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Companion planting is a technique used especially in organic gardening in which different crops are cultivated together because they aid their fellow plants in some way. Classic companions include carrots and onions because they repel each other’s pest insects, or basil and tomatoes, with the basil acting as a pest repellent and flavor enhancer for the tomatoes. Another one of the classic companion collections is corn, beans, and squash.

For those who paid attention in history class, this combination might be familiar because it was used by agriculture-oriented Native Americans who called it “the three sisters.” In this arrangement, each member of the trio does work for the others. Beans fix fertilizing nitrogen into the soil. The corn stalks supply stakes for the beans to climb up. Squash plants have big leaves that cover the soil to protect it from the scorching sun, eroding rain, and troublesome weeds, and they have spiky leaves and stems to deter pesky animals like raccoons.

In other words, planting these companions together helps each of them thrive and cuts down on the work a gardener has to do.

How to Prep the Garden

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While we generally picture rows upon rows in fields when growing corn, that’s not often what we are going to do in the home garden, particularly a small suburban plot. Instead, we want to grow something more like a couple dozen stalks. That’s no problem.

To prep a smaller garden for the three sisters, create a bed that’s at least four feet long by four feet wide and about one foot high. A fairly standard raised bed might be four by eight feet, which would accommodate for two plantings.

If the soil isn’t especially good, it can be amended with some wood ash from the fireplace to enrich it. It’s important to be aware that wood ash raises the pH of the soil, but it does add quality nutrients like calcium, phosphorus, and potassium. If the soil is mildly acidic, a couple of pounds of ash worked into each four-by-four-foot square should be good.

How to Plant the Three Sisters

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After any threat of frost is gone, at the center of the four by four square, the corn should be planted in a circle with a two-foot diameter, leaving roughly a foot of planting space around the circle. The corn seed should be planted an inch deep and 10-12 inches apart, equaling around six or seven stalks for each planting circle.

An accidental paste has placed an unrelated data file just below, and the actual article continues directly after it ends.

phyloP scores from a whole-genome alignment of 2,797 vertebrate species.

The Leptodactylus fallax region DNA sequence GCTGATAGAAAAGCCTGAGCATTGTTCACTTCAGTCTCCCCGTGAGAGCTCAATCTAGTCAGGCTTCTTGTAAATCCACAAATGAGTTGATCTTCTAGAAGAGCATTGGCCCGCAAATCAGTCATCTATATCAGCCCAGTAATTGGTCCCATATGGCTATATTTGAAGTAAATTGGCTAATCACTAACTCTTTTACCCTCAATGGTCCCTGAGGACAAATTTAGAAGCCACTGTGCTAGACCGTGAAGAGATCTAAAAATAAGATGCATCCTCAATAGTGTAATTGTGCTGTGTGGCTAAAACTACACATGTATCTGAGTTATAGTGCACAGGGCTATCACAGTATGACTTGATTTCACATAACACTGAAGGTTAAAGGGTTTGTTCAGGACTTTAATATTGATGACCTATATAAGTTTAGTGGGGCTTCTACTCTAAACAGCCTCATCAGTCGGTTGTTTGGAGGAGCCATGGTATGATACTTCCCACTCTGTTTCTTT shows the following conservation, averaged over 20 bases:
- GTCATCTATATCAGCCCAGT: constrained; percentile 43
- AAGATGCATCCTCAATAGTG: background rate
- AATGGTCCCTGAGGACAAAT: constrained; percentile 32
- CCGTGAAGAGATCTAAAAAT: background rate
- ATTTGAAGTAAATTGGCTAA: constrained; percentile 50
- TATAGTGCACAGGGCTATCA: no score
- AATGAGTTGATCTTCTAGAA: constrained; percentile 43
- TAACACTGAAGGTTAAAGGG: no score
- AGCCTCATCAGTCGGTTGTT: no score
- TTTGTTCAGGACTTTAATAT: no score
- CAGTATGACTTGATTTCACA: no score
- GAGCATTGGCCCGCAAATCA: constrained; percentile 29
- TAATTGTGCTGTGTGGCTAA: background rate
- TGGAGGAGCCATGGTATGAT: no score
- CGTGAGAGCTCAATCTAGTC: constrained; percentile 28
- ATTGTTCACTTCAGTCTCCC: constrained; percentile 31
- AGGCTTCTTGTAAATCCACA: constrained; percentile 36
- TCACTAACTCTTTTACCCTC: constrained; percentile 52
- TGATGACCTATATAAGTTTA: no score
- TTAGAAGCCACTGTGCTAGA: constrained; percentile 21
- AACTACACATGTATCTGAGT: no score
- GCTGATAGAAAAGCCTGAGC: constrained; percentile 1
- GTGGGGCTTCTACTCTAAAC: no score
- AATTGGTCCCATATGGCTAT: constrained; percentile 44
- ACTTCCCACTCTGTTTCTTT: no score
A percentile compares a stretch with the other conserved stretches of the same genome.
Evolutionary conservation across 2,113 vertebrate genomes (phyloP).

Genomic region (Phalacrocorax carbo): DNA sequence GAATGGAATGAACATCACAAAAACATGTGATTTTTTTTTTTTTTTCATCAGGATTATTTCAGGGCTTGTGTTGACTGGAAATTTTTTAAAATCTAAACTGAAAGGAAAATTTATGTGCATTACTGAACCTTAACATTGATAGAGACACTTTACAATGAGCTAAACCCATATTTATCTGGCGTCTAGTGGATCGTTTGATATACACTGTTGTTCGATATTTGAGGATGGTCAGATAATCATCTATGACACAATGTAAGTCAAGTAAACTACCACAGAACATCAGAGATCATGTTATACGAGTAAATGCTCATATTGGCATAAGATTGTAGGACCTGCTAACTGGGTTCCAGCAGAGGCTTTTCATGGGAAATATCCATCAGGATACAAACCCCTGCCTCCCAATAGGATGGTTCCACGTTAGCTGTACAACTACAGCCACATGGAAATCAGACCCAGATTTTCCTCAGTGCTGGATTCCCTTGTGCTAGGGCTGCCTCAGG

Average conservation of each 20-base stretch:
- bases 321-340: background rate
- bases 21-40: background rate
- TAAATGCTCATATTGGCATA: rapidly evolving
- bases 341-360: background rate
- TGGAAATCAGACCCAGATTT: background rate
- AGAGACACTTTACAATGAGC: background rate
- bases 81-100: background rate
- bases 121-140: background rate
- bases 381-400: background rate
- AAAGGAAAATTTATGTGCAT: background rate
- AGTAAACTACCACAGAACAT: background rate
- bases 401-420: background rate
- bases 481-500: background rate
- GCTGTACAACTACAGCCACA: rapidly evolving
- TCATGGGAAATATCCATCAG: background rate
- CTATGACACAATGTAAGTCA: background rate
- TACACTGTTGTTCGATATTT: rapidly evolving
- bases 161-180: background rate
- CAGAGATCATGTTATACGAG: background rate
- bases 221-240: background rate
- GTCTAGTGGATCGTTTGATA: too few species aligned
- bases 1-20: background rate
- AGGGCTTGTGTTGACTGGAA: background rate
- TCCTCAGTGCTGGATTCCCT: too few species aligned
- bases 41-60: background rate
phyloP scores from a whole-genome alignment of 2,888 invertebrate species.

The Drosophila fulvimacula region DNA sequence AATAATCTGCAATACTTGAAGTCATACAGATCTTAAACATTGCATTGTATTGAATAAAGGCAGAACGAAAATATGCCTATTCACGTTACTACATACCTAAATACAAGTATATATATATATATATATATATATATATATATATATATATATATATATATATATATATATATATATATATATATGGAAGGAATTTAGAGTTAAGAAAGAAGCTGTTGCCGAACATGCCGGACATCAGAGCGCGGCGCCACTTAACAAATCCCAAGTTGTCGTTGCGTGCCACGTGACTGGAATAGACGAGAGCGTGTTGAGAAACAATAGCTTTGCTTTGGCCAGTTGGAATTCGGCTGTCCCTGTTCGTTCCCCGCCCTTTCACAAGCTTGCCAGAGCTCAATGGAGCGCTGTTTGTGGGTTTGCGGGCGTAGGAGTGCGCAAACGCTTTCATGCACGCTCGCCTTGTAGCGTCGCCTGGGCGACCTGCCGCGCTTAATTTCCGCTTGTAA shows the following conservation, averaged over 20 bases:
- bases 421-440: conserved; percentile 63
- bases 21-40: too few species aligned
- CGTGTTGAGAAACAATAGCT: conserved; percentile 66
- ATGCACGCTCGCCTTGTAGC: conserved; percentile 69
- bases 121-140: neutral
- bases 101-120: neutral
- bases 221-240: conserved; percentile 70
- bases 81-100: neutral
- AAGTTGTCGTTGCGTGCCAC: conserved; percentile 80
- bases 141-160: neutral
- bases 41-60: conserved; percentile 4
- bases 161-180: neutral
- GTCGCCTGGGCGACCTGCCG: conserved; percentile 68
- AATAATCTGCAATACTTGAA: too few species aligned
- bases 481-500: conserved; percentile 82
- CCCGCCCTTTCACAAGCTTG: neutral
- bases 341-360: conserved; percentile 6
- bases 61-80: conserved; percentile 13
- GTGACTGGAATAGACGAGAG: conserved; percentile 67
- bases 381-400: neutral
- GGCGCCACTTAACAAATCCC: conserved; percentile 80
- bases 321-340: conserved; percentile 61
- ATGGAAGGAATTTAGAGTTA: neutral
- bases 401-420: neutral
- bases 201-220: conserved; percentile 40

After the corn has been given a couple of weeks to grow and the stalks have reached about half a foot tall, three or four beans should be planted around each stalk. These can be green beans, but traditionally, these would be beans for drying and storing.

Roughly a week after the beans have been planted, it’s time to sow the squash. Typically, these will be autumn squashes, with the hard shell, and like the beans, they can be stored for winter nutrition. Squash plantings should be just a few inches outside the circle of corn, and there should be one squash plant per corn stalk.

Harvesting the Bounty

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In general, corn takes about three months to reach maturity and provide some food. The ears will develop a little wispy, often colorful, tuft of “silk” at the outer ends. After about twenty days, the silk will turn brown, but the husk around the corn will still be green. It should be ready. The final test would be to prick a kernel of corn with a pin: milky liquid means its ready, clear liquid means it’s too soon, and no liquid means it’s a bit later than optimal.

As for the other crops, when growing dried beans for storage, the process is different than green beans. The entire bean should be allowed to remain on the plant until the beans rattle audibly inside of the pod. The plants should be pulled up, held upside down, and rattled inside a large container so that the hulls open up. Then, the debris should be blown away from the beans with a hairdryer, fan or air compressor. Then they should be stored in an airtight container out of the sunlight.

Lastly, autumn or winter squash should be allowed to fully mature and be picked right around the first frost. The fruits should feel solid, but when tapped, they should sound hollow. To store them for winter, the squashes should be cured and stored at roughly 50 degrees Fahrenheit if possible, with butternut and Hubbard lasting around six months this way.

A Perfect Fit

Growing a double-reach row of the three sisters is a fantastic use of garden space, and it fits right into a small suburban vegetable patch, providing an abundance of food for the square footage and lots of organic matter for composting.

Lead Image Source: Pixabay